But thoroughness of the flop of “We Are Your Friends” was unusual. The Warner Bros. release, an electronic dance music drama, wasn’t expected to do especially well and wasn’t much promoted.
But the Efron-led film opened with just $1.8 million on 2,333 screens (more than twice the number of “War Room”). That makes it one of the lowest weekend openings ever for a film that played so widely.
“August can be a land of opportunity or it can be your worst nightmare,” said Paul Dergarabedian, senior media analyst for box-office firm Rentrak.
Whereas “We Are Your Friends” got lost in the shuffle of a traditionally quiet period for the movie business, Dergarabedian said, “War Room” used its late-summer, little-competition release date to its advantage. “War Room,” Dergarabedian said, further proves the box-office strength of faith-based moviegoers: “They are looking for content. If you build it, they will come.”
“No Escape,” the Thailand thriller starring Owen Wilson and Lake Bell, opened with $8.3 million for the Weinstein Co.
In its fifth weekend, Paramount’s “Mission: Impossible — Rogue Nation” also earned $8.3 million to bring its North American total to $170.4 million.
With another low-key weekend looming over Labor Day, Hollywood’s summer is slowing to a crawl. Overall business on the weekend was down 21.4 percent from last year, according to Rentrak.
Estimated ticket sales for Friday through Sunday at U.S. and Canadian theaters, according to Rentrak. Final domestic figures will be released Monday:
IRVING (CBSDFW.COM) – Students at Nimitz High School in Irving will meet with crisis counselors on Monday morning after a shooting that involved two of their classmates. Both the victim and one of the suspects attended the school, and fellow students are now trying to make sense of it all.
The incident happened early Saturday, as 15-year-old Demorius Ducking was shot in the face outside of his mother’s home, all while mom Mary Ducking stood by, pleading with the gunman not to pull the trigger. Police said that the suspect had shot and killed Mary’s fiance, Maurice Crawford, just a few minutes earlier.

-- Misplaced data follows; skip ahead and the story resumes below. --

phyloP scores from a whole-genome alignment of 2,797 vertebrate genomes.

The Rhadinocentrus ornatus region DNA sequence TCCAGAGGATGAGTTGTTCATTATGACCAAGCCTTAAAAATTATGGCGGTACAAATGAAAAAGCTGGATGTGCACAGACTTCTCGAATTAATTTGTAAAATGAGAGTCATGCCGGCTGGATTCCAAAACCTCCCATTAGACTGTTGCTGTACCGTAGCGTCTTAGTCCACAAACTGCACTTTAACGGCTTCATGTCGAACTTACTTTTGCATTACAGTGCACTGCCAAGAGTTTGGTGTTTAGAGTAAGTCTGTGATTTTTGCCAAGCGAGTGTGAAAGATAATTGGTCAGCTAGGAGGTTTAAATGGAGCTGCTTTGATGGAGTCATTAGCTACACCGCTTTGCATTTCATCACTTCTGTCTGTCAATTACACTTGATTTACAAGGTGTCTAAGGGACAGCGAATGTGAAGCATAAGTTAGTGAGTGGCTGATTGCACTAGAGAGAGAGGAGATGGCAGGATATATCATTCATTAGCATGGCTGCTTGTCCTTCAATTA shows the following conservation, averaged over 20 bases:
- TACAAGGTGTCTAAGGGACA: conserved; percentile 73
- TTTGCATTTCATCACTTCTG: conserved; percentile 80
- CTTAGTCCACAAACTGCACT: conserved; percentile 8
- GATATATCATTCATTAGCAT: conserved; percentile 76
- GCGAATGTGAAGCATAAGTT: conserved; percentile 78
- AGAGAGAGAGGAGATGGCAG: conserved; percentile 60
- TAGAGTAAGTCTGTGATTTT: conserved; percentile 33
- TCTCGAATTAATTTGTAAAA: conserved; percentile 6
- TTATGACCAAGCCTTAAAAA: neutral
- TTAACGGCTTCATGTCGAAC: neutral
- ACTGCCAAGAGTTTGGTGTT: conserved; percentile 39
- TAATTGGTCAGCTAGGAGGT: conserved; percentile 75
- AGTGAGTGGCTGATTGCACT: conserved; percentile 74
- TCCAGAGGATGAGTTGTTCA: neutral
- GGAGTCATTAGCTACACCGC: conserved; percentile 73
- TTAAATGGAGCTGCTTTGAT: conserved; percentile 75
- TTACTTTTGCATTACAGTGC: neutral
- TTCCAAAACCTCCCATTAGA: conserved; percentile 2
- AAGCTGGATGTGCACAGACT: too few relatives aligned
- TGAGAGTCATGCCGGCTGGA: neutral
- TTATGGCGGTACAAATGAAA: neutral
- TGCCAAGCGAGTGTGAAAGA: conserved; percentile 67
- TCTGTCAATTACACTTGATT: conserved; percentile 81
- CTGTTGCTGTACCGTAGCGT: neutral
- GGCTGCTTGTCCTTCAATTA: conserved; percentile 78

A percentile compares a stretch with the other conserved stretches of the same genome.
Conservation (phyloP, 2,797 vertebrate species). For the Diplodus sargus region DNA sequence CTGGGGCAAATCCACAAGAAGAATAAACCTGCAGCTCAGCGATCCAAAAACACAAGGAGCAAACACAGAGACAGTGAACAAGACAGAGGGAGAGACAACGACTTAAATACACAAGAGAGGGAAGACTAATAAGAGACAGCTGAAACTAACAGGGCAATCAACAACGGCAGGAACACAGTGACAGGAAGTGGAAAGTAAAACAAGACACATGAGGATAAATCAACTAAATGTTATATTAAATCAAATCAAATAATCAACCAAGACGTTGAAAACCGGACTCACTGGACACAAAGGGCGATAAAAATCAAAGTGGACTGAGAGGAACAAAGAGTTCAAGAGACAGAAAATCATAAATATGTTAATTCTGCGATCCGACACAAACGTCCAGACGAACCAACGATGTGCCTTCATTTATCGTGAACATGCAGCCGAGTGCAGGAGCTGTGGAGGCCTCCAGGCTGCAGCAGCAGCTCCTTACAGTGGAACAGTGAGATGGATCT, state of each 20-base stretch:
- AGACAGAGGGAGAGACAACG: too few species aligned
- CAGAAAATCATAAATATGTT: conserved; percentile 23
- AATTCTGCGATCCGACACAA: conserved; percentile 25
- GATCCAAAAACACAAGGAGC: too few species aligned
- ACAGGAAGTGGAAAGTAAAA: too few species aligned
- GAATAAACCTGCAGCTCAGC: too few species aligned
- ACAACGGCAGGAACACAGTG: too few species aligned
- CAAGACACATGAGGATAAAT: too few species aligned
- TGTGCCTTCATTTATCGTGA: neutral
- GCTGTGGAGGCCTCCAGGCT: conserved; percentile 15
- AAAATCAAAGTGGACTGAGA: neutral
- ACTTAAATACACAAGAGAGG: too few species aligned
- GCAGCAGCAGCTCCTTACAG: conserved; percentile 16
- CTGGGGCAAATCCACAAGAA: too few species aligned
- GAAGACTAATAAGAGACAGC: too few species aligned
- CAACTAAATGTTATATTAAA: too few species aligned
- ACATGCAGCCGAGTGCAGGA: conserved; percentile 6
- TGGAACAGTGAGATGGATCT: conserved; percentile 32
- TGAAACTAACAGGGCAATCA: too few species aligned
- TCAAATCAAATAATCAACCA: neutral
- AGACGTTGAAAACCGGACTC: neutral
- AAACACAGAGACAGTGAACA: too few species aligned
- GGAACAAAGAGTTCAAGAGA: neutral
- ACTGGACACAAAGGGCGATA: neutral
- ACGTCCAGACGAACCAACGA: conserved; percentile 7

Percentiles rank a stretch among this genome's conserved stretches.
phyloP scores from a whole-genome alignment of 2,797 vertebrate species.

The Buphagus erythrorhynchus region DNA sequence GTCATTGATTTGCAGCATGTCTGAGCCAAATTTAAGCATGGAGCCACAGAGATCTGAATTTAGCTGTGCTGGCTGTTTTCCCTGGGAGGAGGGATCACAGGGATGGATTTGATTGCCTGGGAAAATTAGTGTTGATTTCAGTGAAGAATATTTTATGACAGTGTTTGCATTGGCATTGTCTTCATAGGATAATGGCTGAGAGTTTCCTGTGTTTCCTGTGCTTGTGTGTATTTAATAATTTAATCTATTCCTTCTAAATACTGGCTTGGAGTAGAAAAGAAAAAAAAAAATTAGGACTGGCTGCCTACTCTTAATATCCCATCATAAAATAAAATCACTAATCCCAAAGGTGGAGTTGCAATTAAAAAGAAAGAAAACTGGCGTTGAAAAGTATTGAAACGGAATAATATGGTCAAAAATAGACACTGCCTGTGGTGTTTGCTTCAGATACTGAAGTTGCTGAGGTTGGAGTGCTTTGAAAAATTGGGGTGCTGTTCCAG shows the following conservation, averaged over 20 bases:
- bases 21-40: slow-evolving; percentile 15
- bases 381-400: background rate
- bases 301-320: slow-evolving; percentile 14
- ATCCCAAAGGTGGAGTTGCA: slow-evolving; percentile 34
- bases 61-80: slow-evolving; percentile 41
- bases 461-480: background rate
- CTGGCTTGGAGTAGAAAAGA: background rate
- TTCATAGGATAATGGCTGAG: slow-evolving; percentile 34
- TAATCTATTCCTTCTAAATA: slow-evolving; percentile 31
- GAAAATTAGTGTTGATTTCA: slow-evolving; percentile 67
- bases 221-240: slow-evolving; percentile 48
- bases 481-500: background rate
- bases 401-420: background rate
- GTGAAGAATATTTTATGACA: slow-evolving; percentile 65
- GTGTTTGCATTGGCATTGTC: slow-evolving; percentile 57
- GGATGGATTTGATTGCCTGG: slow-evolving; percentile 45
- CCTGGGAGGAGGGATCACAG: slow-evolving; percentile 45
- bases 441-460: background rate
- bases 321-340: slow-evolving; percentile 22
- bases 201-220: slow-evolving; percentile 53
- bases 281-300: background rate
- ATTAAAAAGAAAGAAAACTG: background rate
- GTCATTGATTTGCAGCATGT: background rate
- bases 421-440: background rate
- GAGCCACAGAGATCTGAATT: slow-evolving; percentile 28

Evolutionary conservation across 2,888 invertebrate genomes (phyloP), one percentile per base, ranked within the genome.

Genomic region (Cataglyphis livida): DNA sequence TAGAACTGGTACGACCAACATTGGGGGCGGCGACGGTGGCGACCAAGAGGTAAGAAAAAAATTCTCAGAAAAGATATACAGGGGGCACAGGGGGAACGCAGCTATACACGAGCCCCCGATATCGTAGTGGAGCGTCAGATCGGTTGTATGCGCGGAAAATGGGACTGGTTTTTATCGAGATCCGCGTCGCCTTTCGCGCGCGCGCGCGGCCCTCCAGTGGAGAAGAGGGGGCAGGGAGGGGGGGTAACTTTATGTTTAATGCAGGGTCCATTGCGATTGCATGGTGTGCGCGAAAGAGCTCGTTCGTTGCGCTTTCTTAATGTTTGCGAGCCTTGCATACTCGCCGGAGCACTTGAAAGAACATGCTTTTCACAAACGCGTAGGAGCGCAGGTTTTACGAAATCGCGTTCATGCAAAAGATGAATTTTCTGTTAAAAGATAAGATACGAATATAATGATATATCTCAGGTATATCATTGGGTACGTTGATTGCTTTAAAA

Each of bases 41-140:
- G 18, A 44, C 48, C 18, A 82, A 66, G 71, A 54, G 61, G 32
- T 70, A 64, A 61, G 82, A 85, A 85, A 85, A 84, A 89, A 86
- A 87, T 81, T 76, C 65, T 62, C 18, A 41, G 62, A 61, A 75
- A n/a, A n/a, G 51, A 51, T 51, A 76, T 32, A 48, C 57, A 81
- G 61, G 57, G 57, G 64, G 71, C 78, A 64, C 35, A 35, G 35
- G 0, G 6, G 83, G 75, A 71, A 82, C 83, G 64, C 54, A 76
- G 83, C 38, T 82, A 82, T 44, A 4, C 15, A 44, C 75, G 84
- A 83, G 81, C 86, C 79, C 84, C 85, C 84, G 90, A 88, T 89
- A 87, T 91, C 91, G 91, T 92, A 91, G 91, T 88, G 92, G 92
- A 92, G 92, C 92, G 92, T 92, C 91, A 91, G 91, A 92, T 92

Demorius was rushed to the hospital. Doctors told his mother that the bullet just missed her son’s brain. The teen survived the shooting and was able to tell investigators the names of the suspects. SWAT officers surrounded a home in Irving on Saturday morning and located the suspected shooters. They surrendered following a standoff.
One of the two suspects is a Nimitz High School student. The other suspect attended an alternative school. They have not been identified by police. Both of the teenage suspects are now behind bars as the victim continues to recover at the hospital.
Demorius, a sophomore football player for Nimitz High School, is expected to make a full recovery. But nobody knows why he and his family were targeted.
In a statement, Irving Independent School District superintendent Jose L. Parra said, “Our thoughts and prayers are with the student and the friends and families who have been affected by this weekend’s tragedy.”
WILLIS (CBSDFW.COM) – Blue Bell Ice Cream returned to parts of Texas on Monday. While people in the DFW area have to wait at least a couple more weeks to start serving up scoops of the tasty treat, residents around Houston got out of bed early to welcome back a Lone Star State favorite.
It has been more than four months since Blue Bell Ice Cream was pulled from store shelves, as operations at three production plants were shut down. After an outbreak of Listeria — which killed three people and sickened 10 more — the company’s plant in Alabama was cleaned out and upgraded.
The ice cream that arrived back in stores on Monday morning came from that Alabama plant. The company’s headquarters in Brenham and their Oklahoma plant are still not making ice cream. Officials explained that those plants are still in the process of getting their much-needed upgrades.
With just one working plant, Blue Bell Ice Cream is rolling back out in five phases. Houston is a part of Phase One, along with Austin. North Texas is part of Phase Two, which is expected to begin in the next two to four weeks.
Four flavors are being made available at first: Homemade Vanilla, Dutch Chocolate, Cookies ‘n Cream and The Great Divide.
Loyal customers of the Texas brand are ready to give Blue Bell another chance. “I think they’re real careful, and they’re careful before,” said shopper Sharon Hibbard. “It’s one of those things that happens. You just correct it and just go on.”
“I went and got some Baskin-Robbins and I just did not like it. And I said, Blue Bell never comes back, I’ll never eat ice cream again,” added loyal fan Alice Ross. “I’m not joking.”
Ice cream fans are not the only ones who are excited about Blue Bell’s return. Officials with Kroger explained that Blue Bell is the top-selling brand of ice cream in their stores. They have been preparing to re-stock their shelves with the creamy treats for several weeks. They are limiting Blue Bell items to two per customer at the Kroger store in Willis, just north of Houston.
Meanwhile, at the H-E-B store in Brenham, it took only 90 minutes for the shelves to start emptying at limits of four items per customer. A manager said that 600 units were sold in the first hour. Some fans shed tears of joy, while others said that buying Blue Bell Ice Cream was an act of supporting the community, not just eating sweet treats.